By Heidi Hall / The Tennessean
Convicted animal abuser Jackie McConnell will be in his 80s before
he owns another Tennessee Walking Horse, the result of a plea agreement
that ends a year of legal trouble launched by stomach-turning undercover video.
His 20-year ban on horse ownership and training -
plus a $25,000 fine, a year of house arrest and four years probation -
was the best prosecutors could have asked for, District Attorney General
Mike Dunavant said.
"Our primary focus was to seize and protect
the abused animals and prohibit Jackie McConnell from being in a
position to abuse animals again," Dunavant said. "That's effectively a
lifetime ban. It puts him out of the walking horse training business."
Humane Society of the United States worker secretly taped McConnell,
61, beating and chemically soring horses at his Collierville, Tenn.,
stables. The practice of soring means burning their lower legs to
accentuate the breed's naturally higher, longer gait. McConnell was
sentenced in Fayette County on Tuesday after pleading guilty to 12 of 22
Last year, a federal judge in Chattanooga
sentenced him to a $75,000 fine and three years probation for conspiracy
to violate the Horse Protection Act.
The video, released in May
2012, prompted a number of changes affecting the Tennessee Walking Horse
industry. The state made horse soring a felony. Tennessee and Kentucky
congressmen began working together to strengthen the Horse Protection
Act, an effort that's continuing today and threatens to end the tall
shoes and ankle chains that mark the breed's performance class.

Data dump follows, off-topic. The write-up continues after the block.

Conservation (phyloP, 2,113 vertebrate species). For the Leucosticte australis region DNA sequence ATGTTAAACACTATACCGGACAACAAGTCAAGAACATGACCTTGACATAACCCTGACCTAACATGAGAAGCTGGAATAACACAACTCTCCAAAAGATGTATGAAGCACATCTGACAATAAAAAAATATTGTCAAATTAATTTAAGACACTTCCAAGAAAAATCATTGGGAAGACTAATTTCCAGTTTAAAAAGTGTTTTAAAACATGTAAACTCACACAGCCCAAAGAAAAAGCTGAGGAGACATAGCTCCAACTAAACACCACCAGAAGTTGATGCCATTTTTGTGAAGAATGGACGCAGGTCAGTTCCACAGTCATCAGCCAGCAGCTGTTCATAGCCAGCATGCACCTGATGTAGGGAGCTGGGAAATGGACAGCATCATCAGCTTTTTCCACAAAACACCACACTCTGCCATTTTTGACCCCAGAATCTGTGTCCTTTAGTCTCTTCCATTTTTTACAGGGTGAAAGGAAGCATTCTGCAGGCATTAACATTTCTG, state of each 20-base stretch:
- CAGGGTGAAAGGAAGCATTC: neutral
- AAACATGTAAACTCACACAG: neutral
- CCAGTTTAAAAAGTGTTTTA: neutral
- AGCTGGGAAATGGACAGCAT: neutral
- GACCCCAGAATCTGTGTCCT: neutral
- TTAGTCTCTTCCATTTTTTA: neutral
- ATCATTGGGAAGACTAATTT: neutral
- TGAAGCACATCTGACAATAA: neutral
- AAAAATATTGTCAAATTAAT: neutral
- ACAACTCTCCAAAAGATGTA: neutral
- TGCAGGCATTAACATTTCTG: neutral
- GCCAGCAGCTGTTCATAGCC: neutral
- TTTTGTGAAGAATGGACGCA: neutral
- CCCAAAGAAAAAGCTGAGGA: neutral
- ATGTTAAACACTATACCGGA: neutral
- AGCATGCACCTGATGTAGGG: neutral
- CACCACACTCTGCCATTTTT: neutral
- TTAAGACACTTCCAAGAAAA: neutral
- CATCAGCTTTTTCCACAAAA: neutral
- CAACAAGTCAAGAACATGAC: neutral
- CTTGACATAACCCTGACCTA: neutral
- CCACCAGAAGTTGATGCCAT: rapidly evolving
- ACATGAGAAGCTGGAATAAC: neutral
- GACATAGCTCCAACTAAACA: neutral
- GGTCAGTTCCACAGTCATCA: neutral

industry effectively excommunicated McConnell, removing him from the
Tennessee Walking Horse National Celebration's Hall of Fame and banning
him from its Shelbyville, Tenn., grounds. The Celebration, held across
the two weeks leading up to Labor Day each year, instituted its own
soring tests for participants.
"It has been a remarkable case,"
said Leighann McCollum, the society's Tennessee state director. "With
the Celebration coming up in September, this sent a message to
competitors and trainers still in the industry. Even though he didn't
get jail time, this is not a light sentence.
"He won't torture horses for blue ribbons anymore."
ones McConnell tortured are now healthy and in state custody, McCollum
said, at the Humane Society's expense. With McConnell's plea comes the
start of civil proceedings to determine permanent custody for eight
horses seized from his stable. The horses named in the indictment include Mucho Bueno, Taj Mahal and Cash Sweep.
of McConnell's codefendents, Jeff Dockery and John K. Mays, pleaded
guilty in the same incident and received three and four years probation,